4 Matching Annotations
  1. Oct 2016
    1. n st en . 1 d r watercourse out of the wood-a 5 en e :vhose redness makes me shudder stil

      "In silence we had reached a place where flowed a slender watercourse out of wood-- a stream whose redness makes me shudder still." (l. 76-78)

      The sight of the red stream prompts Dante to quiver with fear and disgust. Again, we encounter Dante encountering something repulsive and then explaining it with language equal to the reaction of seeing such a sight. As one who is leading us through hell with his words and his descriptions, the only thing he truly has is description of emotion and place. Likewise, this tercet also brings up the dichotomy between silence and sound. Even in silence, the impact of seeing the red stream is potent. Virgil even goes on to say: 'no thing has yet been witnessed by your eyes as notable as this red rivulet, which quenches every flame that burns above it."' (l. 88-89 p. 129) This is in actuality the most intensely visual scene Dante has encountered thus far, even his guide and master points this out. On another note, I've been imagining this third circle in the seventh circle: there is blood as water, there is wood surrounding the stream, and flames of fire that rain down on these people. These materials do not really work well together, in fact water and fire are opposites. Just thought I would point out this paradoxical materiality.

    1. now while the wind is silent, in this place.

      Just pointing out the contrast between the perception of the living and the perception of the dead: Dante's hearing was overwhelmed (line 30) but when Francesca and Paolo tell their story, the wind is silent in that place due to how long they've been there.

    2. I learned that those who undergo this tormentare damned because they sinned within the flesh,subjecting reason to the rule of lust.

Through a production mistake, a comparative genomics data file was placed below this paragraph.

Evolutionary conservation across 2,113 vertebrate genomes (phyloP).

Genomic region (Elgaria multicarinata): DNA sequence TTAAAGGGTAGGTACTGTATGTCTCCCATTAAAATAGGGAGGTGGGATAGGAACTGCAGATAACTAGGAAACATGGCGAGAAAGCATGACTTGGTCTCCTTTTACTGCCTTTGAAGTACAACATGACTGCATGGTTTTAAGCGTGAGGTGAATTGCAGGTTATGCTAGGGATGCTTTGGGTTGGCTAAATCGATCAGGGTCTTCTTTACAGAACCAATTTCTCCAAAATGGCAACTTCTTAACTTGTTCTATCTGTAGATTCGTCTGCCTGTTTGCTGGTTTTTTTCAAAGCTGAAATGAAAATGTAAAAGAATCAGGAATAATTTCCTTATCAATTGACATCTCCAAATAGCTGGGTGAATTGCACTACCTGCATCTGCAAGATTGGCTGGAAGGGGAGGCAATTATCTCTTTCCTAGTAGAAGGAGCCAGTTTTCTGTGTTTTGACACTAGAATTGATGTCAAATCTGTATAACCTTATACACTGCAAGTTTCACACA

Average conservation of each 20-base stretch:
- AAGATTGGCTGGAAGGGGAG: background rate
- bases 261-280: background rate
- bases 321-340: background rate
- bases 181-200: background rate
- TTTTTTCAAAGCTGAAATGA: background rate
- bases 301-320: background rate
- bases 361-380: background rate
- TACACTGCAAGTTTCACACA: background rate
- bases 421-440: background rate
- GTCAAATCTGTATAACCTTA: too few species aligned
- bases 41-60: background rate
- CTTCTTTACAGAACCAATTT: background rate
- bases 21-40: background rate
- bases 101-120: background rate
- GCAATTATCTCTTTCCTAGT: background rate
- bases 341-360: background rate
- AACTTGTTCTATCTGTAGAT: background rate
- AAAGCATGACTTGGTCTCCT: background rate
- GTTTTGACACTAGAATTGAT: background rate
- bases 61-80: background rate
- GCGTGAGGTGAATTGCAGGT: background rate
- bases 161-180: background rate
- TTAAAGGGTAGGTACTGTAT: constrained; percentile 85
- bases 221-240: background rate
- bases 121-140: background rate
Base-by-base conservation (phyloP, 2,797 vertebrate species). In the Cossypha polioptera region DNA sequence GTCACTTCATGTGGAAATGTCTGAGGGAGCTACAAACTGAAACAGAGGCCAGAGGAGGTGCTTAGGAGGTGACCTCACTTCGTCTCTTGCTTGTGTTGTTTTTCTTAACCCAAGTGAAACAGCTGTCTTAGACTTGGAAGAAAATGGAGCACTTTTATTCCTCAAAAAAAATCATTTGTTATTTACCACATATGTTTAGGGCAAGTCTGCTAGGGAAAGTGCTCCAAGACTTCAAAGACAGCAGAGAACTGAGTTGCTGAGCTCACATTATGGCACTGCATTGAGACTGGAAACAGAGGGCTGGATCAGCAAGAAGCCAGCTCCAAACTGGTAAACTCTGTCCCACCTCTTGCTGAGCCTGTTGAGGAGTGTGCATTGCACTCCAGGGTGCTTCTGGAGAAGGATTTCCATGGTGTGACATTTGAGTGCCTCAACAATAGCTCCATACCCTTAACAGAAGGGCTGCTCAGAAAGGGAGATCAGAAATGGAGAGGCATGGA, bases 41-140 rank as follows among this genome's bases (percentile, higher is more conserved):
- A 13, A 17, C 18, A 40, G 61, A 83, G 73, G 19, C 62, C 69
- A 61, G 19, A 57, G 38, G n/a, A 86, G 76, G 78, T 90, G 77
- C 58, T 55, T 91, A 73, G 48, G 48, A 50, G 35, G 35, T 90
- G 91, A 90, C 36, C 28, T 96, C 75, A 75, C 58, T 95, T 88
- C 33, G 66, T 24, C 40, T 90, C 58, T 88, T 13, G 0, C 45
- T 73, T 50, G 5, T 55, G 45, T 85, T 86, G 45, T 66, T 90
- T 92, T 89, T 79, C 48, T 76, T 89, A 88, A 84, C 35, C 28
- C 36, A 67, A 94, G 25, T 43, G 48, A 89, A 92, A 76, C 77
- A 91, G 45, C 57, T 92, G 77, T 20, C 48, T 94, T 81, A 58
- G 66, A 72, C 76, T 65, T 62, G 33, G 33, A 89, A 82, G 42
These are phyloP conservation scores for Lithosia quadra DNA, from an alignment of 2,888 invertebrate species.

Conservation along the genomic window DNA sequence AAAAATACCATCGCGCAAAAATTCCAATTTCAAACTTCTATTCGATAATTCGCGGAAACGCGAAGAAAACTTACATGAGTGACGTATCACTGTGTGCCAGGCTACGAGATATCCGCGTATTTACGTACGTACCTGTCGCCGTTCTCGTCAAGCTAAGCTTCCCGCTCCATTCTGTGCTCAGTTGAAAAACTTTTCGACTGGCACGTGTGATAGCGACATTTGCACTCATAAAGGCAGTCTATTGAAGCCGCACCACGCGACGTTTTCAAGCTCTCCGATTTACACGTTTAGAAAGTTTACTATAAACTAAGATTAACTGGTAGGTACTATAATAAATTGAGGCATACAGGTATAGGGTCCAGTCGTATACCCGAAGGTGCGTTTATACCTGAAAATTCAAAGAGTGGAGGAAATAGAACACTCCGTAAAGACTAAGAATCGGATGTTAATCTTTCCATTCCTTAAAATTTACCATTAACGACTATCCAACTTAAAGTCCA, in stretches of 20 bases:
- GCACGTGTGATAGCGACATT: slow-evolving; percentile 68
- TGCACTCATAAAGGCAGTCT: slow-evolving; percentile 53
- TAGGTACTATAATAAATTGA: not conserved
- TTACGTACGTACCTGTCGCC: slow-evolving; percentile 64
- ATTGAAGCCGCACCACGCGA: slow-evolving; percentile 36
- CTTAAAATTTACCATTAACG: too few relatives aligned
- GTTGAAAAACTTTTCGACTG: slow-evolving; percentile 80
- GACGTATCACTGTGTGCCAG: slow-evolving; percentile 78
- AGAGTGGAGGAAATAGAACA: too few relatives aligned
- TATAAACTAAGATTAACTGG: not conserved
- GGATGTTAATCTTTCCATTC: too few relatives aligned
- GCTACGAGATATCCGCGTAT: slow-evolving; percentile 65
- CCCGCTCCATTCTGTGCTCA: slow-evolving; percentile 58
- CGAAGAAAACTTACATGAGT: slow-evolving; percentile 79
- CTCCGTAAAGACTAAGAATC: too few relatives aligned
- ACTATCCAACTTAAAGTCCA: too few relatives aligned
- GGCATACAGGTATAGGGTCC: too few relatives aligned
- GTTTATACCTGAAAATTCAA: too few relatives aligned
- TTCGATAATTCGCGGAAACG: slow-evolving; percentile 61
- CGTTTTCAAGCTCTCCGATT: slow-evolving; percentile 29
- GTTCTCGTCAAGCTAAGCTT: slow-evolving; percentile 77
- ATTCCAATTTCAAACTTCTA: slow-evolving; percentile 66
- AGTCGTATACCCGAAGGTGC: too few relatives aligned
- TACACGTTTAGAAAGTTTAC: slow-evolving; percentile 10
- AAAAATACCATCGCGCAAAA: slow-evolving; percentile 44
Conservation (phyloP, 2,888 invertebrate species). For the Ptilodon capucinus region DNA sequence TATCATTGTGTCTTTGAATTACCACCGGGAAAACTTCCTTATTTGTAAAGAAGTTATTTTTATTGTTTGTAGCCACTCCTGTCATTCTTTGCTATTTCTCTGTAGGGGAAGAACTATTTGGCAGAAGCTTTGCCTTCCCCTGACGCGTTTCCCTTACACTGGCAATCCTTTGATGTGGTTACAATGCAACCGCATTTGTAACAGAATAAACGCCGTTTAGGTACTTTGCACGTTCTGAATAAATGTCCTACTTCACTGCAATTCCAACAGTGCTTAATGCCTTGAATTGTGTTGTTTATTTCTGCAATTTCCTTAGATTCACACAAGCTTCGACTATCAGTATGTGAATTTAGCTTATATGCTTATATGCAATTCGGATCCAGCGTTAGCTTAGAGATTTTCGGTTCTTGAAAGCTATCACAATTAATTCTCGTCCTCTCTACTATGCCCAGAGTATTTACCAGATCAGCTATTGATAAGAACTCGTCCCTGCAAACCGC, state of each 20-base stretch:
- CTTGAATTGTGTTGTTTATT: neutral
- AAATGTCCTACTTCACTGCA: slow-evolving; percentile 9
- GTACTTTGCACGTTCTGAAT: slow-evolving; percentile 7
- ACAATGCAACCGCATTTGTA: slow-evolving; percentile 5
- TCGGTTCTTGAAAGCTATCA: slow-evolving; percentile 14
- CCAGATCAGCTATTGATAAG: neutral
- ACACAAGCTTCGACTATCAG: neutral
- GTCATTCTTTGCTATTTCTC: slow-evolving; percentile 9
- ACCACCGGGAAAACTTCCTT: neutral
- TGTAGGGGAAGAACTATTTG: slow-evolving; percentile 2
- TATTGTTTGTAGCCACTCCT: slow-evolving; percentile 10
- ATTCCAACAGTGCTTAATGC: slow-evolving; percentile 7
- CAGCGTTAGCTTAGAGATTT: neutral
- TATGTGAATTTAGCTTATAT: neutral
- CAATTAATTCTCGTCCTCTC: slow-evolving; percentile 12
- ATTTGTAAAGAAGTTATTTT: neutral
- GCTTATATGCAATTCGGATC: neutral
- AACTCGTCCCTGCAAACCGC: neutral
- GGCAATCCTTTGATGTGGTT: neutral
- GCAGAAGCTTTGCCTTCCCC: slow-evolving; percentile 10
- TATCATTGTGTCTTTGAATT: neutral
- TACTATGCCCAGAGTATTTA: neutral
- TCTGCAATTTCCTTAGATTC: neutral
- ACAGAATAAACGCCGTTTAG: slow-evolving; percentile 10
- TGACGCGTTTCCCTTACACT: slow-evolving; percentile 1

We often see the common paradigm of love and reason in literature. But here, we encounter lust and reason. This makes me question the relationship between love and lust. They seem to come in the same package but they can also be broken apart. There exists love without lust, and likewise, desire can also exist without feelings of love. Love without lust comes in the shape of familial relations or compassionate, friendly relations. But can love and lust ever find a point of separation when you love someone in the romantic sense of the word? Shouldn't one want to desire their lover?

      Of course, those questions are sort of frivolous in this moment, for we are in the context of the Catholic Church. We face the guidelines and expectations of the Catholic Church: that those who engage in sexual activity must be married to one another. So my questions feel rather outdated because we do have people that love one another and don't engage in a lot of physical activity: asexuality, for example. People of the asexual persuasion must be capable of feeling passionate love, but, they do not find the need to act on such lustful tendencies. Comparing, or rather, contrasting this notion, to our current day's understanding of lust/love, "the hookup culture," we find a culture that celebrates and accepts moments of lust between two unmarried partners. In the Inferno, Lustful people are not even given the capacity to rest and they've cursed so badly against the force of the divine that they've given themselves over to a persuasion that they must forever act out. Really intense.

    3. Now notes of desperation have begunto overtake my hearing; now I comewhere mighty lamentation beats against me.

      This is a moment where Dante's focus on human sensibility is illuminated. Conflicting feelings overwhelm him because he is hearing the cries of the Lustful. An action commonly considered beautiful and attractive transformed into something disgusting due to the setting, and the fact that these cries are not from a single person you love. Dante often uses human sensibility, or the lack of human perception in this case, to express a heightened sense of feeling. These "notes of desperation" began to overpower his hearing and he reaches the point in his journey that lamentation hurts. Lamentation is simply the expression of such grief. Dante often uses water imagery to express feelings of aggression or disgust, and in this case, it works quite well because the opposing winds one hears when a storm is taking place is like the sea being beat with opposing winds. He too indirectly expresses the opposition of being in the presence sexuality and simultaneously feeling disgust.